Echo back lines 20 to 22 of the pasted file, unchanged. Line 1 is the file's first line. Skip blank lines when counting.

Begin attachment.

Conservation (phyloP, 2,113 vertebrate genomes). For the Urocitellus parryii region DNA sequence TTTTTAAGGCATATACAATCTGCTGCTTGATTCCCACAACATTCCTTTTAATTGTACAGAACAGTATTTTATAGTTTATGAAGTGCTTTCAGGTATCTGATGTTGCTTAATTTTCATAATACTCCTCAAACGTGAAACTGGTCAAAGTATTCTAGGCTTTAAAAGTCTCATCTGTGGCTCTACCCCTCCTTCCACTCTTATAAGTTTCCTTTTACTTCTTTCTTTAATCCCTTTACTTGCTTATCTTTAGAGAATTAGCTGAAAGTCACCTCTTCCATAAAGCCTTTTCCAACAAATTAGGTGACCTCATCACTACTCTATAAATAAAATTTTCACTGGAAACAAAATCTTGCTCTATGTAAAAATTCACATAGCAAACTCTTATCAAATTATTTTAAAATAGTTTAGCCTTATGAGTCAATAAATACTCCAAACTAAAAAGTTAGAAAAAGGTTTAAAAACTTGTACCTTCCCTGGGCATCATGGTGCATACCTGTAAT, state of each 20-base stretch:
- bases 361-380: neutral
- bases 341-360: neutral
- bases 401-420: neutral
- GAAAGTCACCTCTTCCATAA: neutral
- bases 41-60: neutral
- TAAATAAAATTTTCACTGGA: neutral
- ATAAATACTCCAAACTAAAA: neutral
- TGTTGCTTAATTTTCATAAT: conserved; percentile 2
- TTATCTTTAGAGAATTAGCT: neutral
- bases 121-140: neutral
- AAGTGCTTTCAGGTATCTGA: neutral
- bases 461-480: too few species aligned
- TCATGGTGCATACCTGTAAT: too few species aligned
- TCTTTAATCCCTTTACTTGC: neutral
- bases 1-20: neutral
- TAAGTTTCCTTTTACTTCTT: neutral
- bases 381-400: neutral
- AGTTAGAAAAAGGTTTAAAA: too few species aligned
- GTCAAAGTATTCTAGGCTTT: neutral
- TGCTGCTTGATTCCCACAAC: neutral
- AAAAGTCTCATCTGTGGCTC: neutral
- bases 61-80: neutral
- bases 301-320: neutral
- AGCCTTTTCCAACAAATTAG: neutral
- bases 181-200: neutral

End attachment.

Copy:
- GTCAAAGTATTCTAGGCTTT: neutral
- TGCTGCTTGATTCCCACAAC: neutral
- AAAAGTCTCATCTGTGGCTC: neutral